What to Grow from Seed in the Greenhouse Over Winter
Written by John Harrison on 10th Sep 2015.
The winter months, December, January and February, aren't very productive in the garden but your greenhouse, even unheated, can be used to grow a number of plants ready for an early start when spring arrives.
Things will grow very slowly if at all in December and January. Not so much because of the temperature but because the length of the day is at its shortest around the winter solstice (21st December). They will be gathering their energies ready to leap ahead come February when the days noticeably lengthen so long as the greenhouse is at least frost free.
Early potatoes planted in large buckets or thick plastic sacks can be started in January to give a crop in March and a second sowing in February can be moved outside to provide a crop at the end of April.
Starting off broad beans in 7.5 cm pots ready to plant out in the ground as soon as the weather allows. In southern areas you can start off in early January but it is probably best to wait until February in the colder northern areas of the country.
Brussels Sprouts, Cabbages and Cauliflowers
Sprouts and the summer brassicas can be started in late winter in the greenhouse and brought on until March when you can move them up a pot size and harden them off in a coldframe to plant out as soon as the weather allows.
Spring garlic can be started in 7.5 cm pots in January to plant out in March.
The winter hardy variant of White Lisbon can be grown in deep trays or shallow troughs in the greenhouse. It can be grown outside but the milder conditions in a cool greenhouse will really encourage growth.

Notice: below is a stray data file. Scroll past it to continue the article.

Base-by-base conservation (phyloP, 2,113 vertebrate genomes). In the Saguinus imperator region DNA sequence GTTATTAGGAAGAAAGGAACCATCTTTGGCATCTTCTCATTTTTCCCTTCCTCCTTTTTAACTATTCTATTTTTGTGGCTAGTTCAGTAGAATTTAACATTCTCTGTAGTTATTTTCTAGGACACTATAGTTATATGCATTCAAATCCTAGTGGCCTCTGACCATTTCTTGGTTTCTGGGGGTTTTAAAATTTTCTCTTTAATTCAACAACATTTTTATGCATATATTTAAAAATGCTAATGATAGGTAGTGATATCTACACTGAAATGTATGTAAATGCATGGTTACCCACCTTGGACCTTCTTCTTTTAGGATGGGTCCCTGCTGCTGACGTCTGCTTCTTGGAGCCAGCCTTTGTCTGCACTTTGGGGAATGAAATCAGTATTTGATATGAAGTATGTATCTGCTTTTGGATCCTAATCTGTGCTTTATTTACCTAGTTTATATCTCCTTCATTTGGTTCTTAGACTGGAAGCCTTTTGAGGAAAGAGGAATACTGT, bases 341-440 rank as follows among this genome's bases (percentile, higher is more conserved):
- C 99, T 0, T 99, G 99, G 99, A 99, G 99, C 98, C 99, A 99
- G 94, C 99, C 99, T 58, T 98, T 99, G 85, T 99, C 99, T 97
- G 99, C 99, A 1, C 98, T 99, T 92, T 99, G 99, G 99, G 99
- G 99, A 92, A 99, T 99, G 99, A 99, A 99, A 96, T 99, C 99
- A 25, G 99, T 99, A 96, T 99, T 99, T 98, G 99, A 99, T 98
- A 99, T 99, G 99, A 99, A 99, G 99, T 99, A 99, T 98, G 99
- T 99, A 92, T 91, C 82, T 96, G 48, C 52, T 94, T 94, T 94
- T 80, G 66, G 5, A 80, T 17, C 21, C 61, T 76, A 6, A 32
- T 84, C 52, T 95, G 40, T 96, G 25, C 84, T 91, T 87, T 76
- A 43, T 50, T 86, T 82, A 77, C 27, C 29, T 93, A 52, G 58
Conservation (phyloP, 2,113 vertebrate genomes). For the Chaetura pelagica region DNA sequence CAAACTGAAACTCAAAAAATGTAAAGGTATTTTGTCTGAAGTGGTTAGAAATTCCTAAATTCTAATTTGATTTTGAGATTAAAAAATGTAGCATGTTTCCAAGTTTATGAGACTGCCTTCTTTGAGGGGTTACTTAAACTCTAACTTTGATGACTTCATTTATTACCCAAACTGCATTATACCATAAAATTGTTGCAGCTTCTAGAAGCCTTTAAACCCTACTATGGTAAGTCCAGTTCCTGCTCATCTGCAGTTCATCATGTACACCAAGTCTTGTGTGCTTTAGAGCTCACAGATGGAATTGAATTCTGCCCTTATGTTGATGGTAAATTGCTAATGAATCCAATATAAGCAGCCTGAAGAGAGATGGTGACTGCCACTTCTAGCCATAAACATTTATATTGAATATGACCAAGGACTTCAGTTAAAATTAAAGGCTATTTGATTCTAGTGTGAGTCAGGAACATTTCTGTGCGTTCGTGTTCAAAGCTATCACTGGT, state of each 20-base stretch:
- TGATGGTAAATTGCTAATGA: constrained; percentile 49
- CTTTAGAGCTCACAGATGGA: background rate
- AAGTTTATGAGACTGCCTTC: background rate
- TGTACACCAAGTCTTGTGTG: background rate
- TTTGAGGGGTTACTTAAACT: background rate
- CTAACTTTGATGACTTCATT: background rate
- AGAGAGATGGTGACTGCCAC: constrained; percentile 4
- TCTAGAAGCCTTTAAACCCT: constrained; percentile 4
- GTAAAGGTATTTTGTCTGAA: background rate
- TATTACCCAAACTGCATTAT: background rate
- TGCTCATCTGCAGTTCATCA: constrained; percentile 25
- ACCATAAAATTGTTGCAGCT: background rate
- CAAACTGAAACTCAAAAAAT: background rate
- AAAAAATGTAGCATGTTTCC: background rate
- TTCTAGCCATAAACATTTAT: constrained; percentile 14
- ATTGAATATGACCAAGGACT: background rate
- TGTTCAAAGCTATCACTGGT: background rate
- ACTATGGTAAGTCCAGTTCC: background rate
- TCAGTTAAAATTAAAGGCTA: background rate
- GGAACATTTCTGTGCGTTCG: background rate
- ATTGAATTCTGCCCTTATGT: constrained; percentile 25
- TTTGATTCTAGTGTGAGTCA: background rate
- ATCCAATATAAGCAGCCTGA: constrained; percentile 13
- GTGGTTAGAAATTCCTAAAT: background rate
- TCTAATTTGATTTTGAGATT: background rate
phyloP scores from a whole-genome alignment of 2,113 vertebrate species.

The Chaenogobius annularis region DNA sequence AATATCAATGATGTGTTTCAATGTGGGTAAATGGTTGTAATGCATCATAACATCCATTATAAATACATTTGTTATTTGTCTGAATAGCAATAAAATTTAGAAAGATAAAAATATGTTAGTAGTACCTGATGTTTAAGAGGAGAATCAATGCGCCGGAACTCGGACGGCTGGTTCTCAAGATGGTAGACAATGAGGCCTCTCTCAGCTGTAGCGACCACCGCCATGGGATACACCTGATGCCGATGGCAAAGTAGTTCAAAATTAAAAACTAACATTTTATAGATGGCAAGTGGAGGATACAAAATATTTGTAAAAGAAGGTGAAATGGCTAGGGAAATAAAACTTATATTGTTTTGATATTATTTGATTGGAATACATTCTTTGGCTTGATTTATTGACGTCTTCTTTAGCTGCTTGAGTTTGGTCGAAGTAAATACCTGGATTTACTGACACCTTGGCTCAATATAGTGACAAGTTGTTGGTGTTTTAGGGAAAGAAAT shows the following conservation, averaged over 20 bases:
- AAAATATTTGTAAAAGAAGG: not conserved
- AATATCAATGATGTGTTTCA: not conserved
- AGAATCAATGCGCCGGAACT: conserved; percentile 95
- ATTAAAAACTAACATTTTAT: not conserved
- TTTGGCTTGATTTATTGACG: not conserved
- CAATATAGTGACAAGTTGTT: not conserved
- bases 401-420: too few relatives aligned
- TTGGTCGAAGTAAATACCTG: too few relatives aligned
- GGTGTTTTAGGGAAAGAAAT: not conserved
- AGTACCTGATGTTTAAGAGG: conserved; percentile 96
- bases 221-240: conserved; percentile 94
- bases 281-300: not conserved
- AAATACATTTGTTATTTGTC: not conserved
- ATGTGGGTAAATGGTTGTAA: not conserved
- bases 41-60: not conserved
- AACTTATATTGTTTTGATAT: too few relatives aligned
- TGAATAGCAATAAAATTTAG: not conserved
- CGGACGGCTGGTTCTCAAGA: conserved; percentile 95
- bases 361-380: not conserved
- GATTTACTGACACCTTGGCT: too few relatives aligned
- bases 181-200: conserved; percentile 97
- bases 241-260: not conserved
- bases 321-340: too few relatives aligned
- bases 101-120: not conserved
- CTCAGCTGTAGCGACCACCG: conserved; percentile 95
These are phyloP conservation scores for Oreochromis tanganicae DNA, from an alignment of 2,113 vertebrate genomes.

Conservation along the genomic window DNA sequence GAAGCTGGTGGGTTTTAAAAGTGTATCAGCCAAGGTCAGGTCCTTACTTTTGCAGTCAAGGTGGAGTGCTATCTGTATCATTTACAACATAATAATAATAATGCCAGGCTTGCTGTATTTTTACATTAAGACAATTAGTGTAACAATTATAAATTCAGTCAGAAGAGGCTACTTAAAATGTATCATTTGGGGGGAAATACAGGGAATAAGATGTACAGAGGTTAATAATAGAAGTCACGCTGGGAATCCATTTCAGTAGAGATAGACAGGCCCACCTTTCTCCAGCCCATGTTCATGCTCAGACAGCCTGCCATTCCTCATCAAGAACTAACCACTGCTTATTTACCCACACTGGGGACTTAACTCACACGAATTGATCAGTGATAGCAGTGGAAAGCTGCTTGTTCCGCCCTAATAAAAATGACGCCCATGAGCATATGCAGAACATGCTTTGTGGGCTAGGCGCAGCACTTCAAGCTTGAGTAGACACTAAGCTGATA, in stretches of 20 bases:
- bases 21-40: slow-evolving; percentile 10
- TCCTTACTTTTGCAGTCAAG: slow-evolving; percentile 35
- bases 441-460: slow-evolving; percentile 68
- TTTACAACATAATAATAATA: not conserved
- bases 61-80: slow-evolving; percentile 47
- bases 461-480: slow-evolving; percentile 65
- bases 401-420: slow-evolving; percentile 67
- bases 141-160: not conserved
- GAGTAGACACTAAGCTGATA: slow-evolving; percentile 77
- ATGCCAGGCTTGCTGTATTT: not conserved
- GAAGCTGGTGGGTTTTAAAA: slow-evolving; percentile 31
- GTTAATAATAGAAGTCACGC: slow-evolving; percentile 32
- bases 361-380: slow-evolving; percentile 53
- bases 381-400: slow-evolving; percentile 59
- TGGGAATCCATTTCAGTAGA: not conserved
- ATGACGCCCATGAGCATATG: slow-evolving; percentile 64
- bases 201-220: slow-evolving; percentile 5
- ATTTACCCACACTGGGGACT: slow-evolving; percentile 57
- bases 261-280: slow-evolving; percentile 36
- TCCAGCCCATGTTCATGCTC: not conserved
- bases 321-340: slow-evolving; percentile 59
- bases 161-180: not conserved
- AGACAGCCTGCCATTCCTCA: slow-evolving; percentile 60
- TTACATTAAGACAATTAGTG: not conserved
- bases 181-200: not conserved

Shallots sets can be started in 7.5 cm or 10 cm pots and planted out in the Spring when they'll be well ahead of outdoor planted cousins. Varieties started from seed will do well in the greenhouse.
Bulb onions from seed will do well started in January. If it's really cold, use a propagator to germinate and then harden the seedlings off to the greenhouse.
Early peas can be started in late winter for a very early planting. One popular method is to fill a length of old guttering with compost and sow into that. When spring arrives, draw a trench outside and slide the peas into the trench.
Leeks can be started in January. Take a display trough, mine is about 1 metre by 20 cm by 30 cm deep, fill with compost and sow directly but thinly. An old saying is to treat every seed as if it cost a pound when sowing.
Once the seedlings have reach pencil thickness they can be planted into dibbed holes to produce a blanched leek.
Early Nantes and Amsterdam Forcing early varieties will do well from a late winter planting.
It's well worth sowing a pot of mixed winter salad leaves each week to provide a successional crop – often you'll get away with three cuts before the pot is exhausted
In conclusion, don't just think of your greenhouse as a place to grow summer crops like tomatoes and cucumbers. It can be helpful and productive right the way through the year.
Copyright © John Harrison 2015